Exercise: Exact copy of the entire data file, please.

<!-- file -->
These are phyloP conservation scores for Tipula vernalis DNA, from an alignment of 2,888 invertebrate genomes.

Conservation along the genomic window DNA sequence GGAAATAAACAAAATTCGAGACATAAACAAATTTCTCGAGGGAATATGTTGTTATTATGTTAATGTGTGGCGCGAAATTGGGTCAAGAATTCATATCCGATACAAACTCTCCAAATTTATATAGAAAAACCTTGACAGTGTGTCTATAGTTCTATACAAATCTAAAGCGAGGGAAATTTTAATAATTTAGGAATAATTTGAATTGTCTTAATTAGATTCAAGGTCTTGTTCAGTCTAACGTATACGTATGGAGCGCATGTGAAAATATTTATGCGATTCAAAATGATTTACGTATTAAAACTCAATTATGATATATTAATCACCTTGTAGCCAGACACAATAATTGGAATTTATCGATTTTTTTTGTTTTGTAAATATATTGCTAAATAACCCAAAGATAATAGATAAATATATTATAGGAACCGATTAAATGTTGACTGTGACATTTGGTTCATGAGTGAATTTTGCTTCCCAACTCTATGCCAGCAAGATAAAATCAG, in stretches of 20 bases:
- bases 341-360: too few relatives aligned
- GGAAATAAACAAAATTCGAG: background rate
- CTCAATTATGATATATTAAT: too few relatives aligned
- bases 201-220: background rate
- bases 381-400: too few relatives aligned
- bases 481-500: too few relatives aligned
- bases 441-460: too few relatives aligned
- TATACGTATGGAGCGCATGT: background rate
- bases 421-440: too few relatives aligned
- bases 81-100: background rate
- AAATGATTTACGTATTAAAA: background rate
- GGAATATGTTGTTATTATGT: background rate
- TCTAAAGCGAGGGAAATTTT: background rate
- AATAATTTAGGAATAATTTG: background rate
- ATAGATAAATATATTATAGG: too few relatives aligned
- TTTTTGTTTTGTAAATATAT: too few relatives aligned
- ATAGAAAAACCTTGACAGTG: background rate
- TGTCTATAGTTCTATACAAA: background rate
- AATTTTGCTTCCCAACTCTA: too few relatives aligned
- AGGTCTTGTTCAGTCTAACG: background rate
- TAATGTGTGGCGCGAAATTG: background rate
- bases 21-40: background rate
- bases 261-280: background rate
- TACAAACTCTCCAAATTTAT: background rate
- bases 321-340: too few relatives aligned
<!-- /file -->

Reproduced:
These are phyloP conservation scores for Tipula vernalis DNA, from an alignment of 2,888 invertebrate genomes.

Conservation along the genomic window DNA sequence GGAAATAAACAAAATTCGAGACATAAACAAATTTCTCGAGGGAATATGTTGTTATTATGTTAATGTGTGGCGCGAAATTGGGTCAAGAATTCATATCCGATACAAACTCTCCAAATTTATATAGAAAAACCTTGACAGTGTGTCTATAGTTCTATACAAATCTAAAGCGAGGGAAATTTTAATAATTTAGGAATAATTTGAATTGTCTTAATTAGATTCAAGGTCTTGTTCAGTCTAACGTATACGTATGGAGCGCATGTGAAAATATTTATGCGATTCAAAATGATTTACGTATTAAAACTCAATTATGATATATTAATCACCTTGTAGCCAGACACAATAATTGGAATTTATCGATTTTTTTTGTTTTGTAAATATATTGCTAAATAACCCAAAGATAATAGATAAATATATTATAGGAACCGATTAAATGTTGACTGTGACATTTGGTTCATGAGTGAATTTTGCTTCCCAACTCTATGCCAGCAAGATAAAATCAG, in stretches of 20 bases:
- bases 341-360: too few relatives aligned
- GGAAATAAACAAAATTCGAG: background rate
- CTCAATTATGATATATTAAT: too few relatives aligned
- bases 201-220: background rate
- bases 381-400: too few relatives aligned
- bases 481-500: too few relatives aligned
- bases 441-460: too few relatives aligned
- TATACGTATGGAGCGCATGT: background rate
- bases 421-440: too few relatives aligned
- bases 81-100: background rate
- AAATGATTTACGTATTAAAA: background rate
- GGAATATGTTGTTATTATGT: background rate
- TCTAAAGCGAGGGAAATTTT: background rate
- AATAATTTAGGAATAATTTG: background rate
- ATAGATAAATATATTATAGG: too few relatives aligned
- TTTTTGTTTTGTAAATATAT: too few relatives aligned
- ATAGAAAAACCTTGACAGTG: background rate
- TGTCTATAGTTCTATACAAA: background rate
- AATTTTGCTTCCCAACTCTA: too few relatives aligned
- AGGTCTTGTTCAGTCTAACG: background rate
- TAATGTGTGGCGCGAAATTG: background rate
- bases 21-40: background rate
- bases 261-280: background rate
- TACAAACTCTCCAAATTTAT: background rate
- bases 321-340: too few relatives aligned